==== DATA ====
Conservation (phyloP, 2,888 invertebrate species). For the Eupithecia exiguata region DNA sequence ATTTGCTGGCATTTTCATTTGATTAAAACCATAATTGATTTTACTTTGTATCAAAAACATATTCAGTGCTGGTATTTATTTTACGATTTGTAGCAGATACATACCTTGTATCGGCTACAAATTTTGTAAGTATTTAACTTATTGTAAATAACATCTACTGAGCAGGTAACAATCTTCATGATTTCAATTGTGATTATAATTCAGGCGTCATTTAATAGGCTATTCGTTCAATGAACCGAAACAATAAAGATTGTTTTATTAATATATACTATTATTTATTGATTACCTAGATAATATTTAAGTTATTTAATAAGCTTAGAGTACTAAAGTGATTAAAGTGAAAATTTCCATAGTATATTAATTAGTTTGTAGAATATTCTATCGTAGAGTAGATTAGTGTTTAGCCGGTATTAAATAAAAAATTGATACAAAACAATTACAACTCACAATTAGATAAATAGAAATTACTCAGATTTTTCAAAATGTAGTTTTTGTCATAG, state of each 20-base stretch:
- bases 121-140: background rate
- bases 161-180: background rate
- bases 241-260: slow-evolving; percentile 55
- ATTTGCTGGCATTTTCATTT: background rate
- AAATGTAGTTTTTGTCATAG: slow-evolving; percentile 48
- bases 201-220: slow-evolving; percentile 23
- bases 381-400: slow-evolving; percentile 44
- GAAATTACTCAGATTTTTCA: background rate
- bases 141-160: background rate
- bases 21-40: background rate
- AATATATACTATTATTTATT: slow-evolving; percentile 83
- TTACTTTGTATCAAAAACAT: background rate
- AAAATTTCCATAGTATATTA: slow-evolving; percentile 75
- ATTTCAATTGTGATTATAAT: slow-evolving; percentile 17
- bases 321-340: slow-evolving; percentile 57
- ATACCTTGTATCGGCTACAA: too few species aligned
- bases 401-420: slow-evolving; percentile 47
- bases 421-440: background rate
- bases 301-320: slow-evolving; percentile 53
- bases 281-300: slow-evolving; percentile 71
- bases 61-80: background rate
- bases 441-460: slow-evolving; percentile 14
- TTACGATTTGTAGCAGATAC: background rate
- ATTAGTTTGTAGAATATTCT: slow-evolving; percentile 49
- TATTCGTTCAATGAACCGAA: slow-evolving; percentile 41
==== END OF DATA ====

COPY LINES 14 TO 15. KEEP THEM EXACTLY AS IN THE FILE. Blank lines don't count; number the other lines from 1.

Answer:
- AAAATTTCCATAGTATATTA: slow-evolving; percentile 75
- ATTTCAATTGTGATTATAAT: slow-evolving; percentile 17